In the study by Al-Sekait et al. [20] (sample size 23,613) and Sumer et al. [27] (this study was performed on 750 elderly people), the level of contact with animals as one of the most important risk factors for get infected with Malta fever was reported. However, in the present study, there was no statistically significant difference in the level of positivity in different occupational groups exposed to contact. The reason for this discrepancy can be the difference between the statistical population of the mentioned studies and their sample size compared to the present study.
The mean age among people with positive serology was 40.12 ±8.55 years, which was not significantly different from people with negative serology. The relationship between increase prevalence of brucella antibodies and age in high-risk individuals was reported by Beheshti et al., Nikokar et al., and Ramos et al. [16, 17, 28]. In the study of Ramos et al. the age of people studied was divided into 5 categories: under 20 years, 21 to 30 years, 31 to 40 years, 41 to 50 years, and over 51 years; this categorization was not used in the present study. In the study of Nikokar et al. the age group of people studied was divided into 4 categories: under 25 years, 26 to 35 years, 36 to 45 years, and over 46 years, which again was not used in the present study. There was no significant difference between age and seroprevalence in our study. The reason for this difference could be due to the lower age of the people in the present study compared to other studies. In this study, the seroprevalence of brucellosis in office staff (such as veterinarians) was not different from other people. However, in the study of Mangalgi et al. [13], brucellosis was more prevalent in veterinarians, especially in those who manipulated the foetus and placenta, and described the job as a risk factor. In this study, people were divided into 6 groups: veterinarians, farmers, daily laborers, butchers, shepherds, and laboratory staff. Also, the sample size of this study was higher than in the present study (2337 people). Similar results were observed in the study of Ramos et al. [28] with the mentioned study. The sample size of this study was larger than the present study (645 people). In this study, individuals were divided into butcher groups, veterinarians, veterinary students, and local workers. The reason for this difference could also be due to differences in the classification of jobs in our study compared to other studies.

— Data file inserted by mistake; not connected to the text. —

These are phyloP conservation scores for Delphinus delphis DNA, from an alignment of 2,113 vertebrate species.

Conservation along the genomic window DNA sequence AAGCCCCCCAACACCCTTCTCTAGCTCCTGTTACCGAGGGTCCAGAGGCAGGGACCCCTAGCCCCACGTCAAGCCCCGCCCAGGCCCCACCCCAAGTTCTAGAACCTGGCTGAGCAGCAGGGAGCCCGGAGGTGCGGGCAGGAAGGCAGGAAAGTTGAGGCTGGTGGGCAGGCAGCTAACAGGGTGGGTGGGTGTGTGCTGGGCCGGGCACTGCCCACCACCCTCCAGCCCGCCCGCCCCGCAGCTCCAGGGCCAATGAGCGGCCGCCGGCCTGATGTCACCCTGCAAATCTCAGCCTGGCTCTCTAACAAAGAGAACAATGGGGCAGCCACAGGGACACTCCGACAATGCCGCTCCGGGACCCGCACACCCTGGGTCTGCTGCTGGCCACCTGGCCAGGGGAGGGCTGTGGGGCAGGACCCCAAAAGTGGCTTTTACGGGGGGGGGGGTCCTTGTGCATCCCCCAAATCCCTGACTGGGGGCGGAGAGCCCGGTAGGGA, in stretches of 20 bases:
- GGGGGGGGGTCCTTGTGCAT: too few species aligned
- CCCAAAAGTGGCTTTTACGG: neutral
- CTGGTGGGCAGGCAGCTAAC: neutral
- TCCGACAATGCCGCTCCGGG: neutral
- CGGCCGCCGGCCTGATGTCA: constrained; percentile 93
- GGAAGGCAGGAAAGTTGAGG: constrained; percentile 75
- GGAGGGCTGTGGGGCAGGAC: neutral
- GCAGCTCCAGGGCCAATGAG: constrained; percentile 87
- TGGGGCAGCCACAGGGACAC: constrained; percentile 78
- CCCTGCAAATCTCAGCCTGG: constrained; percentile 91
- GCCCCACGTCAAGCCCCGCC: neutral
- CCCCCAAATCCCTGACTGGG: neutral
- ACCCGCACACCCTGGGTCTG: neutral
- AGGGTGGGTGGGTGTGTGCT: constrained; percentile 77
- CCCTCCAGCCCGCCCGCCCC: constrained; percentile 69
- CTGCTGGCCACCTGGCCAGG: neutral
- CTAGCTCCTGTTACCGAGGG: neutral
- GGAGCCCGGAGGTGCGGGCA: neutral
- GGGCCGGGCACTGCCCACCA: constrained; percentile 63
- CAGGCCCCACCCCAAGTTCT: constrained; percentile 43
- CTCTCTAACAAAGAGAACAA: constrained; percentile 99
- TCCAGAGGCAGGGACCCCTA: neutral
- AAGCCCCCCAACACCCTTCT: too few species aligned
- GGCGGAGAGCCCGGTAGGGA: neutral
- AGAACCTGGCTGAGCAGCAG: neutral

In the study of Nikokar et al. [17], a significant difference was observed regarding the duration of work. In this study, the duration of employment in individuals was divided into 3 categories: less than 10 years, 11 to 20 years, and more than 21 years, which did not exist in our study. Karimi et al. [18] also observed a significant relationship between Malta fever and duration of occupational exposure. However, there was no significant difference between the duration of work and the rate of test positivity in the present study. The reason for this difference could be due to the higher awareness of people with more work experience in our region than novice people, or the low sample size of the present study. Therefore, they are more careful in observing the principles of protection and have a lower prevalence rate than other studies. In a study by Esmaeili et al. [7], there was no significant difference in the prevalence of brucellosis in the 2 groups of people who used protective equipment compared to those who did not. In this study, it was concluded that the use of preservatives is a factor in preventing brucellosis. The reason for the difference between this study and the study of Esmaeili et al. [7] can be due to the lower prevalence of this disease in our region.

Crimean-Congo haemorrhagic fever